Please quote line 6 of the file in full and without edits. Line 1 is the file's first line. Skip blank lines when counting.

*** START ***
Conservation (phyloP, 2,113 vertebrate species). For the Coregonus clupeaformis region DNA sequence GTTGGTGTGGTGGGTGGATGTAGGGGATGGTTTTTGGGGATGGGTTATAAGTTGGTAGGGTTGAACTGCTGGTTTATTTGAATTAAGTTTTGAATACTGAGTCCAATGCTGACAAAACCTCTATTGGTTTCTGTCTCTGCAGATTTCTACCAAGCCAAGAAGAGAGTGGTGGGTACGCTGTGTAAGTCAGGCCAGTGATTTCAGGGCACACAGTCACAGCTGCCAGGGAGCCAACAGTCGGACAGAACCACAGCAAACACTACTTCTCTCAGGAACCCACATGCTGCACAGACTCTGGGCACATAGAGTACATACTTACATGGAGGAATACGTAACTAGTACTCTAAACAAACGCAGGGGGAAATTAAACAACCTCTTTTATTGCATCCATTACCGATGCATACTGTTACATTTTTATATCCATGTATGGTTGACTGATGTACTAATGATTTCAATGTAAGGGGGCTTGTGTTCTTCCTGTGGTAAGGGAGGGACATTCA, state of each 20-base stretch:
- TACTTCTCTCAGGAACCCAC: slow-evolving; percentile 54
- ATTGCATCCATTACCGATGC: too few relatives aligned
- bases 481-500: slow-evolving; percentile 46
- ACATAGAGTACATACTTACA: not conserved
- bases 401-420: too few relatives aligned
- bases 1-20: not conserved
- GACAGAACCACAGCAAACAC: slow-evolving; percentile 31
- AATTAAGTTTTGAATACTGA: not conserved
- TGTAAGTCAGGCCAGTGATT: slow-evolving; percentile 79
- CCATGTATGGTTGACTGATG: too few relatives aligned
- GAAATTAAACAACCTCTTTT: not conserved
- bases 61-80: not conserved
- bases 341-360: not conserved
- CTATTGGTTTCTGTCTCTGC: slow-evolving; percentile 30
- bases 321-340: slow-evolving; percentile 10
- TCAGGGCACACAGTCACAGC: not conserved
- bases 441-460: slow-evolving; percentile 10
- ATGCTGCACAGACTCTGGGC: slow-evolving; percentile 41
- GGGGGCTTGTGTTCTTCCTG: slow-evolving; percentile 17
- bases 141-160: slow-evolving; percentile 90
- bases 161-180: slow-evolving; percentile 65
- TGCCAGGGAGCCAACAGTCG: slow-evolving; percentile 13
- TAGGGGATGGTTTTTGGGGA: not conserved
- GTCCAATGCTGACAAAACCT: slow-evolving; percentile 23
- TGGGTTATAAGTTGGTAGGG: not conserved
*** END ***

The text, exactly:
- bases 401-420: too few relatives aligned